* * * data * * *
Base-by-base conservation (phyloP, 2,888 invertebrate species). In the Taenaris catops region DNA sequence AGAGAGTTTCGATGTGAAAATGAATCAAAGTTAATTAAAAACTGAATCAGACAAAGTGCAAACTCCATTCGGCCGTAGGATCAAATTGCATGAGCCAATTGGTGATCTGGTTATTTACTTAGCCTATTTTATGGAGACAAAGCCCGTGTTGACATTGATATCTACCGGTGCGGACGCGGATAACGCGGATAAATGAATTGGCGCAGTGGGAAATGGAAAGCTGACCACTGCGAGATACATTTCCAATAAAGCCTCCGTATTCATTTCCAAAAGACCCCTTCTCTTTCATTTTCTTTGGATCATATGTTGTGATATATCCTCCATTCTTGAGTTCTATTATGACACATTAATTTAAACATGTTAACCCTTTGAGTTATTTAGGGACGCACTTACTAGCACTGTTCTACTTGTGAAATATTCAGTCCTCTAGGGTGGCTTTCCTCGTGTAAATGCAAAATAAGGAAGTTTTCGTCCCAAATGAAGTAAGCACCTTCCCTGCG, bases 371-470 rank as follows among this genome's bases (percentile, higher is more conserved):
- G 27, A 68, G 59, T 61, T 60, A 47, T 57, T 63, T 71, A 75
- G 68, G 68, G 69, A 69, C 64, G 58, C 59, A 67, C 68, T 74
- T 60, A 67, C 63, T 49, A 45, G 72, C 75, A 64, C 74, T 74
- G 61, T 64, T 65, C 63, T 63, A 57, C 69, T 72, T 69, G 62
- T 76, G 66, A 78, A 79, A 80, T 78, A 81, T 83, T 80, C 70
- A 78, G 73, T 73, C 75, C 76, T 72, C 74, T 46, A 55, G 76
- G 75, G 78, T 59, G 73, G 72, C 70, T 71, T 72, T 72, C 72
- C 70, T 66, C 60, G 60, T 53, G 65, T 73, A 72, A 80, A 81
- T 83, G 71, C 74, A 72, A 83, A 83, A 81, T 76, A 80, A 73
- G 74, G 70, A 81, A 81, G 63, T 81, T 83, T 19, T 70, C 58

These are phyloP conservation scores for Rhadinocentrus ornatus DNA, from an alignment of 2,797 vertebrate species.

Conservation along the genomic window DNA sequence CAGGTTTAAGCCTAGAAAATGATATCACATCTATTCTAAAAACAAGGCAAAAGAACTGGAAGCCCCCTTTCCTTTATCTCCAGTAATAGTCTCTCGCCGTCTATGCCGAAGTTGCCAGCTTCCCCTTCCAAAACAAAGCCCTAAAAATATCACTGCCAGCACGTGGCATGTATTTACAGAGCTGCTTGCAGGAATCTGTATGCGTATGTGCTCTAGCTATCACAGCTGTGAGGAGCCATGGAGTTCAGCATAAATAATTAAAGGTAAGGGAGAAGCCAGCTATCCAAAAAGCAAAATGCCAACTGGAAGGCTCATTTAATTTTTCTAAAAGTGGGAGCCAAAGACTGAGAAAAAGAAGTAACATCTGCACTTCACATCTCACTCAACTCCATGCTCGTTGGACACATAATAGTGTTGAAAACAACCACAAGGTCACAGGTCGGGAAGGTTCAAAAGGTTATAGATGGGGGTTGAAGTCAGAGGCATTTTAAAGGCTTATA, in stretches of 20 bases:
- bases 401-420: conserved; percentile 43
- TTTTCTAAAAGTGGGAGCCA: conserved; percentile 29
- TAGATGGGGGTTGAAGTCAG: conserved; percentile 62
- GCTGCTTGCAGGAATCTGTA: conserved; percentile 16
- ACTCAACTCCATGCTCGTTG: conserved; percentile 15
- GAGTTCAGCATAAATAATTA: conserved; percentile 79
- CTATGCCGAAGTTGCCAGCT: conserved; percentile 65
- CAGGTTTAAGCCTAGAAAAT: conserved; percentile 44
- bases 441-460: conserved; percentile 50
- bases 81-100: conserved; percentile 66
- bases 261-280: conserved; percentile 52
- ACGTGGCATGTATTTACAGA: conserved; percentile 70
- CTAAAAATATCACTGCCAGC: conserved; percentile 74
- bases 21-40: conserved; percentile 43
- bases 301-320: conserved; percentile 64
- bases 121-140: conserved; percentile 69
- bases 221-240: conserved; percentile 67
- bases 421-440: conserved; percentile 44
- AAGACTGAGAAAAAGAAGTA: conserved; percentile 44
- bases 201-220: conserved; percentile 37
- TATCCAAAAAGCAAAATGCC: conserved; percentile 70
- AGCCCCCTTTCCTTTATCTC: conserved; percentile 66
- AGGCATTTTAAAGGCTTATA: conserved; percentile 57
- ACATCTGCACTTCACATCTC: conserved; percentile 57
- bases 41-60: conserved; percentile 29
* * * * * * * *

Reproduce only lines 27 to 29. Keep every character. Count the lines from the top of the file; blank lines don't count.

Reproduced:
- bases 21-40: conserved; percentile 43
- bases 301-320: conserved; percentile 64
- bases 121-140: conserved; percentile 69